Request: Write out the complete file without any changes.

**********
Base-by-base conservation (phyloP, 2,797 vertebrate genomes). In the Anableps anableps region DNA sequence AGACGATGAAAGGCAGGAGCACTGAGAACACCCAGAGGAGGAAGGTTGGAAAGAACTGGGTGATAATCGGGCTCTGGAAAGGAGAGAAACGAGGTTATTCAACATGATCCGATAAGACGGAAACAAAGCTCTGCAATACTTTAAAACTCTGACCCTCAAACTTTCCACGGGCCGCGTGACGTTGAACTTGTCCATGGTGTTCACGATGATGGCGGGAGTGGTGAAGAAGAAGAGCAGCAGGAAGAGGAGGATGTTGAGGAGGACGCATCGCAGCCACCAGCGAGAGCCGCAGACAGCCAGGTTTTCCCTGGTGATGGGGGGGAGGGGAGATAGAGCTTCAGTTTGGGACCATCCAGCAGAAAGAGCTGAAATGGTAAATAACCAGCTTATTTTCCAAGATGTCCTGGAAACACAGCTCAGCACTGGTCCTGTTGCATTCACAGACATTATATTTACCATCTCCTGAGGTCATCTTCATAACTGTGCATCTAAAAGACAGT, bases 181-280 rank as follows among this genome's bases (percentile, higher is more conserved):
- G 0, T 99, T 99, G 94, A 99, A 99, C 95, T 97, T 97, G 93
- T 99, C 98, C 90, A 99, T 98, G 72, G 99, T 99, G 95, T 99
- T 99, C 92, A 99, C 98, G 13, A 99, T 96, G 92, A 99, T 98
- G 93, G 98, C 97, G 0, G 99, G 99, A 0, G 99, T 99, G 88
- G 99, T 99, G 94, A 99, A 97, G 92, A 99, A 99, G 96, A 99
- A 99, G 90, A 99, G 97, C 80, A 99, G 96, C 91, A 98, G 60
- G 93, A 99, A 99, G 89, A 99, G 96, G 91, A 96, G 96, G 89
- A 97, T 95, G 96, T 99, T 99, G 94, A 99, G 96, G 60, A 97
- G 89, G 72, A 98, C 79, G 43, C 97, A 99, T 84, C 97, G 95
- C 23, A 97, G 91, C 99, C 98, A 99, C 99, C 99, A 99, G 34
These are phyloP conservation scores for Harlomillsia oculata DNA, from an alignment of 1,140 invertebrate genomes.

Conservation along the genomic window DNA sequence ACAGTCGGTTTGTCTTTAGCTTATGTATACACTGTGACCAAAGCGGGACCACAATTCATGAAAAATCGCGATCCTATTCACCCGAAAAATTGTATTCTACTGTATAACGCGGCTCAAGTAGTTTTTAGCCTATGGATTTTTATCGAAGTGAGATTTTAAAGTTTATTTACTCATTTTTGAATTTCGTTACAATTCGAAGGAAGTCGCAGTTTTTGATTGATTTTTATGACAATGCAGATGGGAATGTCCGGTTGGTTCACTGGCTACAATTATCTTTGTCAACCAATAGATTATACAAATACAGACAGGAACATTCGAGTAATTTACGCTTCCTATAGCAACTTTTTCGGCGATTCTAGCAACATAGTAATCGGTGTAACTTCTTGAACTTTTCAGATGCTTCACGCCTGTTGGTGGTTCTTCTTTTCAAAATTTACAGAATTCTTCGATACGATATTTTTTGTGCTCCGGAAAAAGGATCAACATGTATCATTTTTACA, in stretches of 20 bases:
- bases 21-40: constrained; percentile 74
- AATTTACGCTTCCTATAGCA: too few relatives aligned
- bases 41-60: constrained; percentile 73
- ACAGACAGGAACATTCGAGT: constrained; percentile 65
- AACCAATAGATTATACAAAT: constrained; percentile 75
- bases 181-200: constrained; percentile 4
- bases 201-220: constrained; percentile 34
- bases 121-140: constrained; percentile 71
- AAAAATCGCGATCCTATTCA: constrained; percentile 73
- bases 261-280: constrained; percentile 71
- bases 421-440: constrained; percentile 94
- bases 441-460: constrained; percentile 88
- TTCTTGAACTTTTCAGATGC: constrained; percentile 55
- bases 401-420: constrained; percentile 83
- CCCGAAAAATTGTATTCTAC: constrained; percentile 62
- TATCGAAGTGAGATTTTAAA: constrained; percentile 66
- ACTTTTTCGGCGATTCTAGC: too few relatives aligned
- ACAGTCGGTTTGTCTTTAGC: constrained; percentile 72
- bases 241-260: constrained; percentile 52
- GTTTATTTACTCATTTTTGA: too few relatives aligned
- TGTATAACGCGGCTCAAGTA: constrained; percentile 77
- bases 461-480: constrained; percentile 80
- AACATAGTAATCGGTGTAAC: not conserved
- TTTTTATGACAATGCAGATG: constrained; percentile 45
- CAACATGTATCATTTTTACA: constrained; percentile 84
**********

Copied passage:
Base-by-base conservation (phyloP, 2,797 vertebrate genomes). In the Anableps anableps region DNA sequence AGACGATGAAAGGCAGGAGCACTGAGAACACCCAGAGGAGGAAGGTTGGAAAGAACTGGGTGATAATCGGGCTCTGGAAAGGAGAGAAACGAGGTTATTCAACATGATCCGATAAGACGGAAACAAAGCTCTGCAATACTTTAAAACTCTGACCCTCAAACTTTCCACGGGCCGCGTGACGTTGAACTTGTCCATGGTGTTCACGATGATGGCGGGAGTGGTGAAGAAGAAGAGCAGCAGGAAGAGGAGGATGTTGAGGAGGACGCATCGCAGCCACCAGCGAGAGCCGCAGACAGCCAGGTTTTCCCTGGTGATGGGGGGGAGGGGAGATAGAGCTTCAGTTTGGGACCATCCAGCAGAAAGAGCTGAAATGGTAAATAACCAGCTTATTTTCCAAGATGTCCTGGAAACACAGCTCAGCACTGGTCCTGTTGCATTCACAGACATTATATTTACCATCTCCTGAGGTCATCTTCATAACTGTGCATCTAAAAGACAGT, bases 181-280 rank as follows among this genome's bases (percentile, higher is more conserved):
- G 0, T 99, T 99, G 94, A 99, A 99, C 95, T 97, T 97, G 93
- T 99, C 98, C 90, A 99, T 98, G 72, G 99, T 99, G 95, T 99
- T 99, C 92, A 99, C 98, G 13, A 99, T 96, G 92, A 99, T 98
- G 93, G 98, C 97, G 0, G 99, G 99, A 0, G 99, T 99, G 88
- G 99, T 99, G 94, A 99, A 97, G 92, A 99, A 99, G 96, A 99
- A 99, G 90, A 99, G 97, C 80, A 99, G 96, C 91, A 98, G 60
- G 93, A 99, A 99, G 89, A 99, G 96, G 91, A 96, G 96, G 89
- A 97, T 95, G 96, T 99, T 99, G 94, A 99, G 96, G 60, A 97
- G 89, G 72, A 98, C 79, G 43, C 97, A 99, T 84, C 97, G 95
- C 23, A 97, G 91, C 99, C 98, A 99, C 99, C 99, A 99, G 34
These are phyloP conservation scores for Harlomillsia oculata DNA, from an alignment of 1,140 invertebrate genomes.

Conservation along the genomic window DNA sequence ACAGTCGGTTTGTCTTTAGCTTATGTATACACTGTGACCAAAGCGGGACCACAATTCATGAAAAATCGCGATCCTATTCACCCGAAAAATTGTATTCTACTGTATAACGCGGCTCAAGTAGTTTTTAGCCTATGGATTTTTATCGAAGTGAGATTTTAAAGTTTATTTACTCATTTTTGAATTTCGTTACAATTCGAAGGAAGTCGCAGTTTTTGATTGATTTTTATGACAATGCAGATGGGAATGTCCGGTTGGTTCACTGGCTACAATTATCTTTGTCAACCAATAGATTATACAAATACAGACAGGAACATTCGAGTAATTTACGCTTCCTATAGCAACTTTTTCGGCGATTCTAGCAACATAGTAATCGGTGTAACTTCTTGAACTTTTCAGATGCTTCACGCCTGTTGGTGGTTCTTCTTTTCAAAATTTACAGAATTCTTCGATACGATATTTTTTGTGCTCCGGAAAAAGGATCAACATGTATCATTTTTACA, in stretches of 20 bases:
- bases 21-40: constrained; percentile 74
- AATTTACGCTTCCTATAGCA: too few relatives aligned
- bases 41-60: constrained; percentile 73
- ACAGACAGGAACATTCGAGT: constrained; percentile 65
- AACCAATAGATTATACAAAT: constrained; percentile 75
- bases 181-200: constrained; percentile 4
- bases 201-220: constrained; percentile 34
- bases 121-140: constrained; percentile 71
- AAAAATCGCGATCCTATTCA: constrained; percentile 73
- bases 261-280: constrained; percentile 71
- bases 421-440: constrained; percentile 94
- bases 441-460: constrained; percentile 88
- TTCTTGAACTTTTCAGATGC: constrained; percentile 55
- bases 401-420: constrained; percentile 83
- CCCGAAAAATTGTATTCTAC: constrained; percentile 62
- TATCGAAGTGAGATTTTAAA: constrained; percentile 66
- ACTTTTTCGGCGATTCTAGC: too few relatives aligned
- ACAGTCGGTTTGTCTTTAGC: constrained; percentile 72
- bases 241-260: constrained; percentile 52
- GTTTATTTACTCATTTTTGA: too few relatives aligned
- TGTATAACGCGGCTCAAGTA: constrained; percentile 77
- bases 461-480: constrained; percentile 80
- AACATAGTAATCGGTGTAAC: not conserved
- TTTTTATGACAATGCAGATG: constrained; percentile 45
- CAACATGTATCATTTTTACA: constrained; percentile 84